“Flow” seems to be about being in your zone. That can be anything from being engaged in your work, painting, cooking or tagging subway tunnels at 3am. Flow is individual to you, but you should have experienced it in your life. Whatever puts you in a different mindset and has you focused only in the moment- that’s something you want to cultivate.
Take Care Of Your Health
Eat your veggies, get enough sleep, don’t binge drink (except for Monday mornings) and get some exercise. I know this blog is supposed to be about being a free, hedonistic bohemian, but take it easy, cuz: you can’t go down to the shops and buy a new body now can you?
Try to focus on the moment and be grateful for what you have- rather than what you do not. There’s always someone who has less than you.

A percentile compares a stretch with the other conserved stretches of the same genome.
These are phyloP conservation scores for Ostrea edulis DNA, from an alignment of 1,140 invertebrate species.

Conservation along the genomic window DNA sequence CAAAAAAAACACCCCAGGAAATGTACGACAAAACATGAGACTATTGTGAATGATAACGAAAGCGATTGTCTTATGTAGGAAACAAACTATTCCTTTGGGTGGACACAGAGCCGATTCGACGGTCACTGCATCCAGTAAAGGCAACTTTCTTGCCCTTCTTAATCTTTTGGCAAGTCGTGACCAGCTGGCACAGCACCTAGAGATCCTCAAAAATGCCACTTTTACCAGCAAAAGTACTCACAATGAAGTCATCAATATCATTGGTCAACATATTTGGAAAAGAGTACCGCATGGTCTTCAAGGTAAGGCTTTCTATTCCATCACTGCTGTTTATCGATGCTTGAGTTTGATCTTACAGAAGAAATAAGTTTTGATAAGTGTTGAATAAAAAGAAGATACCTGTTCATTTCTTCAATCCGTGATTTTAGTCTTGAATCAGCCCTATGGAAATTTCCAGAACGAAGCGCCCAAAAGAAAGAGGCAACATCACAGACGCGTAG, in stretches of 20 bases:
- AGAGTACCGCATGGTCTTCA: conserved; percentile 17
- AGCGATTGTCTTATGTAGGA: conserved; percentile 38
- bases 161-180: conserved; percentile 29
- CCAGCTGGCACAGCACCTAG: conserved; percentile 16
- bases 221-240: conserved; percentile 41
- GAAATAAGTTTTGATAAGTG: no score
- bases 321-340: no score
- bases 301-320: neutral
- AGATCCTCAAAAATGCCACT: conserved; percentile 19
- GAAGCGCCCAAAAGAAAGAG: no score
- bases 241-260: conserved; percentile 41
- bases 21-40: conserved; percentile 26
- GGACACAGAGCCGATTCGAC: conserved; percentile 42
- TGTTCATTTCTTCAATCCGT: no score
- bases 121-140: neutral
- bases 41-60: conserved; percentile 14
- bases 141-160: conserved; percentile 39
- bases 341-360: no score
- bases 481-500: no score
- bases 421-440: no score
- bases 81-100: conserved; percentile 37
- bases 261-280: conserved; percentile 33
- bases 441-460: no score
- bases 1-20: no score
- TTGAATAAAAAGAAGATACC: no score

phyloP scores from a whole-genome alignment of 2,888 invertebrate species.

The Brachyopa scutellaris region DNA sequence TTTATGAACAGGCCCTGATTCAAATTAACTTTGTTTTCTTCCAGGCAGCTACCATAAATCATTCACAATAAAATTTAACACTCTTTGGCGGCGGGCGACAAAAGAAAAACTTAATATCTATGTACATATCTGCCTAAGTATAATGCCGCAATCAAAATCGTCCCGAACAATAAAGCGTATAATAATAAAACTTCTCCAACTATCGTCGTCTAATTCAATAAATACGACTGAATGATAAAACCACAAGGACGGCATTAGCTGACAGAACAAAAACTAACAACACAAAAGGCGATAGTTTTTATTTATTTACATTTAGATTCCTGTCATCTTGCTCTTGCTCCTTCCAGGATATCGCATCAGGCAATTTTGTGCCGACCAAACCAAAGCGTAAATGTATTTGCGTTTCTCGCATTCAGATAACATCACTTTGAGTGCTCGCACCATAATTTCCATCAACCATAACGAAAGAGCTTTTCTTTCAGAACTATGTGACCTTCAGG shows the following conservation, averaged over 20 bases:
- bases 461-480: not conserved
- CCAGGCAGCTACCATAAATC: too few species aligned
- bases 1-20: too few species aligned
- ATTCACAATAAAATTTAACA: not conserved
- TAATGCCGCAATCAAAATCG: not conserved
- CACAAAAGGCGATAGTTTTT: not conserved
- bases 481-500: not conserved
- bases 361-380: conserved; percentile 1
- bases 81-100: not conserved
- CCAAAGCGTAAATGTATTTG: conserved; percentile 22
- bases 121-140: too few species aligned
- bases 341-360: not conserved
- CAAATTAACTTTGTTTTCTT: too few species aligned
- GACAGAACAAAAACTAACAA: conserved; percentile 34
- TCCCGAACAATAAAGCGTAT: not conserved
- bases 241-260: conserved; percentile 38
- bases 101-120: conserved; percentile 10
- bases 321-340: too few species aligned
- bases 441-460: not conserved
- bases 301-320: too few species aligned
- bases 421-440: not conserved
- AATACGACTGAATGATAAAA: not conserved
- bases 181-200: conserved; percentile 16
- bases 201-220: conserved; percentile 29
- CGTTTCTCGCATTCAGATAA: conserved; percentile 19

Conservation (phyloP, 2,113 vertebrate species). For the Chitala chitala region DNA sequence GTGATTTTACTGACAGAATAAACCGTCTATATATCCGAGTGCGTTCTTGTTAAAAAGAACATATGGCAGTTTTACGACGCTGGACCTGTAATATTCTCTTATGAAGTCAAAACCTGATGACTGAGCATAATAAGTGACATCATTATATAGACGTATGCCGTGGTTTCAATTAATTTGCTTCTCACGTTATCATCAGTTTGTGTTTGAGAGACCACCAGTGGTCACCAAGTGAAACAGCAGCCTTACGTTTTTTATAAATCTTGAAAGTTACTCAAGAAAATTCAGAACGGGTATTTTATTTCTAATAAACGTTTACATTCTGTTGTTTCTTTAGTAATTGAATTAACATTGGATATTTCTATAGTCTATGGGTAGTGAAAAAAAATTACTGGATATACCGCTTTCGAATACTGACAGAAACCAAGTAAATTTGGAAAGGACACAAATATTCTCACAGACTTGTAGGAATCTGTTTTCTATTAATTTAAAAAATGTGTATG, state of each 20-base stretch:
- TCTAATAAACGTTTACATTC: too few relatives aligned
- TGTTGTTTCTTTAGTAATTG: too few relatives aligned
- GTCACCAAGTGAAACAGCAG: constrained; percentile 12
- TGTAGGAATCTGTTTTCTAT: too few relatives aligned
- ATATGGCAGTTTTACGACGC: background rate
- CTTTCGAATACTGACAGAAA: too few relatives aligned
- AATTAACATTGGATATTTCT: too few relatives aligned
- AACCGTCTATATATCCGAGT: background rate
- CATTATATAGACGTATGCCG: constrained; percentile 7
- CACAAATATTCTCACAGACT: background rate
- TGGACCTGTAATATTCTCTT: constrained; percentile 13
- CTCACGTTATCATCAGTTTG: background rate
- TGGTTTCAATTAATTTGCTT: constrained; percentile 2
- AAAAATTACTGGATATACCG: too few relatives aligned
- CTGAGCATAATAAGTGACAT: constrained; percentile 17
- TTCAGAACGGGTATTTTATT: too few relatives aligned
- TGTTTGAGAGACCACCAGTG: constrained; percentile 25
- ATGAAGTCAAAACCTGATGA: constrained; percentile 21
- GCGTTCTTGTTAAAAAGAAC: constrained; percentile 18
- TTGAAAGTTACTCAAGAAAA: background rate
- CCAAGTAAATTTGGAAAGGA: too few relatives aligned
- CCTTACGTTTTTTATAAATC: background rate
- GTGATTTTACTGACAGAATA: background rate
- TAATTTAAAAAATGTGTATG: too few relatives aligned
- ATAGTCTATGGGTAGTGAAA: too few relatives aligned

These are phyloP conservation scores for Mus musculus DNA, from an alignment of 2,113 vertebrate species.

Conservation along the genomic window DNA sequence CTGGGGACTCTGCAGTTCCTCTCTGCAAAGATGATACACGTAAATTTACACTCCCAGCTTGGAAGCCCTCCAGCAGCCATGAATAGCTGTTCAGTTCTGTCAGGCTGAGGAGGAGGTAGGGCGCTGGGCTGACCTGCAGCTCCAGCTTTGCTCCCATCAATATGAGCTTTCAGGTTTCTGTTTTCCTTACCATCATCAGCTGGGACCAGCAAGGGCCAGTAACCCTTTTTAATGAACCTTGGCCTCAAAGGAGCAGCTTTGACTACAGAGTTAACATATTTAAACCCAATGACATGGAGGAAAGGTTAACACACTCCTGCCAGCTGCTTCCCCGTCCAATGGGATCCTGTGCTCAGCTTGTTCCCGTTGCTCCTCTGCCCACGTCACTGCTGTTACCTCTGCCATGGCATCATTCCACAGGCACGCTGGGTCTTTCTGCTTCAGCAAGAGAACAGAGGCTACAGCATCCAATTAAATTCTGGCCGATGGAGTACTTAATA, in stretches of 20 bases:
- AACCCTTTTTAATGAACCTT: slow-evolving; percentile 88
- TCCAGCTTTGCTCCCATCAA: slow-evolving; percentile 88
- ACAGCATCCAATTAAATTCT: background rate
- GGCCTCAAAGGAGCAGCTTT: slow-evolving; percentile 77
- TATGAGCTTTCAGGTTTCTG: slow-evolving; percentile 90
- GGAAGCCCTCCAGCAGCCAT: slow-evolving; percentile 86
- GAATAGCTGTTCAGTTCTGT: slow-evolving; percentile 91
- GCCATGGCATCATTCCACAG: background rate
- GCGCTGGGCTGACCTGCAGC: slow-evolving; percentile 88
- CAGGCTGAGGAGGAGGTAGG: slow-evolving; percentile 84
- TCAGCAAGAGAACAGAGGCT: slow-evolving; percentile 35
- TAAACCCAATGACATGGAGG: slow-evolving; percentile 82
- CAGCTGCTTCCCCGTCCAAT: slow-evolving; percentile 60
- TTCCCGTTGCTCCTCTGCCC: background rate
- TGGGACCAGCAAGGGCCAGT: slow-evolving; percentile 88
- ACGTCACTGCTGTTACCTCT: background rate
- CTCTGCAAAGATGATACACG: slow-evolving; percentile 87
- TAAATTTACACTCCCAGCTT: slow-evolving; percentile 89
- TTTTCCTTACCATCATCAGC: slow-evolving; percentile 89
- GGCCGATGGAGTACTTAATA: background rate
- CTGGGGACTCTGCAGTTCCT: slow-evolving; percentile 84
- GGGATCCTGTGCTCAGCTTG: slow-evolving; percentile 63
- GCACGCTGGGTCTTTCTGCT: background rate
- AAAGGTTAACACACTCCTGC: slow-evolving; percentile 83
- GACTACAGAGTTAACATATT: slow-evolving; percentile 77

Try To Pick Yourself Back Up
Life gets us down, for sure. But no need to wallow in it…
Well, you can try to be the Kardashians, or you can get your head in the right place. Try to work on developing yourself and the relationships with those around you. Money, Power, Status: leave that crap for Russian Oligarchs.
Get Out in Nature
Me: I like eating, drinking and ordering things in restaurants. But supposedly simply the color green calms down our brains. So, try some camping or hiking, it is actually physically good for you.
Be Around Family and Friends
Many people have problematic relationships with their families, so for some, their friends are their family. But the point is, be around positive people you like who care about you.
Well, I’ll try and remember all this stuff. I don’t know about helping out my fellow man, as I’m kind of an introvert to begin with. But, I can do without chasing a Leprechaun’s pot o’ gold. Life is simply too short…